Guy Uses FaceApp To Transform The 'Miserable' Expressions On Classical Portraits Into Smiles

"It genuinely is putting a real smile on people's faces, and hopefully inspiring people to go to museums and galleries!"

When U.K.-based designer and illustrator Olly Gibbs looked at a photo of himself on a high church tower in Amsterdam that he had climbed onto, he was disappointed to see he had more of a grimace on his face than a smile. 

"I get vertigo so I wasn't particularly happy being up there, especially with it being windy," Gibbs told A Plus. "So my girlfriend showed me FaceApp, which added a realistic smile which saved the photo."

The couple then made their way over to the Rijksmuseum to take in some art. "We noticed all the paintings looked just as miserable, so she suggested we use the app on them. And that was it. We went all round the museum finding the grumpiest paintings and sculptures to brighten up."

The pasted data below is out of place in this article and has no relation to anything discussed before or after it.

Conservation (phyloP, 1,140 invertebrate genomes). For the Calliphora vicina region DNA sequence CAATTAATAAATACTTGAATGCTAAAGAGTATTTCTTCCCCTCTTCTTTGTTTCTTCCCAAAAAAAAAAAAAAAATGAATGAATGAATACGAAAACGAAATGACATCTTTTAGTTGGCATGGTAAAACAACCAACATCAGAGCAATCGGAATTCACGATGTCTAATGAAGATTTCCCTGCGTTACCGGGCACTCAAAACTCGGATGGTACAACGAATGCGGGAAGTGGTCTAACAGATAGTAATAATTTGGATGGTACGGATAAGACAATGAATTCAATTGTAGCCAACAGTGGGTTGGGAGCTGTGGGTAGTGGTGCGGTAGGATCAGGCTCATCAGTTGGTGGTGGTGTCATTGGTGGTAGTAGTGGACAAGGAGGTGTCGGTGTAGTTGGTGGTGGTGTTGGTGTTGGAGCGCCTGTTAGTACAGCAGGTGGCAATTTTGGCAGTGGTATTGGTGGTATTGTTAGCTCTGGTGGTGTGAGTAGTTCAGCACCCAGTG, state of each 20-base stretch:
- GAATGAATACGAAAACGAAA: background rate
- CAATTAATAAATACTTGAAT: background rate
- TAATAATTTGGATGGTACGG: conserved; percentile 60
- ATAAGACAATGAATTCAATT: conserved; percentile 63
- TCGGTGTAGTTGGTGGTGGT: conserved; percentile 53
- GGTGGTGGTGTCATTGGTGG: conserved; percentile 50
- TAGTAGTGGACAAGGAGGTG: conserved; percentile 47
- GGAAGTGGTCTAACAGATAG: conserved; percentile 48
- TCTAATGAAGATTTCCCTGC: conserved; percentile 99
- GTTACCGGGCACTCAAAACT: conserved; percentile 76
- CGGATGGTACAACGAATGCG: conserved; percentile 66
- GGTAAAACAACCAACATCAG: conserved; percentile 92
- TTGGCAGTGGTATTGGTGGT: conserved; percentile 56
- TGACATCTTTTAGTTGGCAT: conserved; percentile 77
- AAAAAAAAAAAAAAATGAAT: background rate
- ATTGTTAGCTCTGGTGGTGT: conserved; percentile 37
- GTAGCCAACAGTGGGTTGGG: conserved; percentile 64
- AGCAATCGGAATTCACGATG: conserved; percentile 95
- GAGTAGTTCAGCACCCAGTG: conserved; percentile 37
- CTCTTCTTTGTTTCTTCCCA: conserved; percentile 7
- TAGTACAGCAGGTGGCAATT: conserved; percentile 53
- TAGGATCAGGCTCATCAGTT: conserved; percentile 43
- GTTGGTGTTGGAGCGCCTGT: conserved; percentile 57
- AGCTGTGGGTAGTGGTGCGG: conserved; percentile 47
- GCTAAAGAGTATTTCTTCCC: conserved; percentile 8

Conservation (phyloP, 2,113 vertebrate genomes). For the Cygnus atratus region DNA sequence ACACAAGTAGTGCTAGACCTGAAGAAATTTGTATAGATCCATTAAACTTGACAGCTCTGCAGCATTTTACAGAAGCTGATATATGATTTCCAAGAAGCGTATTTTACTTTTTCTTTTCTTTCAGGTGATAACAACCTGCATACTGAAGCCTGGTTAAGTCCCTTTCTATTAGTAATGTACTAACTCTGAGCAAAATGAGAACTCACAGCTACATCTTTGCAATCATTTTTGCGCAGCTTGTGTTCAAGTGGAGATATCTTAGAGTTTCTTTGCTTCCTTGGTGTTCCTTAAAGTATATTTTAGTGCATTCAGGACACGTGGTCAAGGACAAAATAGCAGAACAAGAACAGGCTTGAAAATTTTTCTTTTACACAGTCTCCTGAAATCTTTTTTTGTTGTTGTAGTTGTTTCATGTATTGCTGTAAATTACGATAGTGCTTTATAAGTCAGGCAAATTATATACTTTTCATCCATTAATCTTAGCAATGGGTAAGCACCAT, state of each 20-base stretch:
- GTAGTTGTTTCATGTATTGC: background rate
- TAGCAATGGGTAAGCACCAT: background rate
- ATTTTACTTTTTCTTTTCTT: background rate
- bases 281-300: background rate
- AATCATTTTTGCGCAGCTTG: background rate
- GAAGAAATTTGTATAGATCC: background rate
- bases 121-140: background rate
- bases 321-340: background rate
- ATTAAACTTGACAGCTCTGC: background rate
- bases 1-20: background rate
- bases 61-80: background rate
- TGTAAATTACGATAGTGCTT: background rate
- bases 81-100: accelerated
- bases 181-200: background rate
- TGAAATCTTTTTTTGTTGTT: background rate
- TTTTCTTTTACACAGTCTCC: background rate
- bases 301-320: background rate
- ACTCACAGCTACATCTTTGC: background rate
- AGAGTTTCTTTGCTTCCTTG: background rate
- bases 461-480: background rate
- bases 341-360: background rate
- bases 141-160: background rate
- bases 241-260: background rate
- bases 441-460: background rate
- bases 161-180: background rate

Gibbs later posted a bunch of the photos they took using the app on Twitter, where they went viral. In just a few days, the tweet had more than 11,000 retweets and nearly 20,000 likes. 

"It genuinely is putting a real smile on people's faces, and hopefully inspiring people to go to museums and galleries! I've seen a load saying they want to visit them now which is cool," Gibb said. "It's just a stupid thing to go viral for, but as long as people are smiling and taking away something positive from it, then I'm happy!" 

You can check out some of the images below:

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Gibbs hopes that his project's popularity will help to raise awareness for Dogs For Good, an organization that trains assistance dogs to help adults and children with physical difficulties. 

"I'm walking 100 kilometers from London to Brighton, the distance is the equivalent to two-and-a-half marathons, in the U.K. and raising money for a Dogs for Good," Gibbs said. "If my photos made people smile, how about they make others smile by helping them by donating to change lives." 

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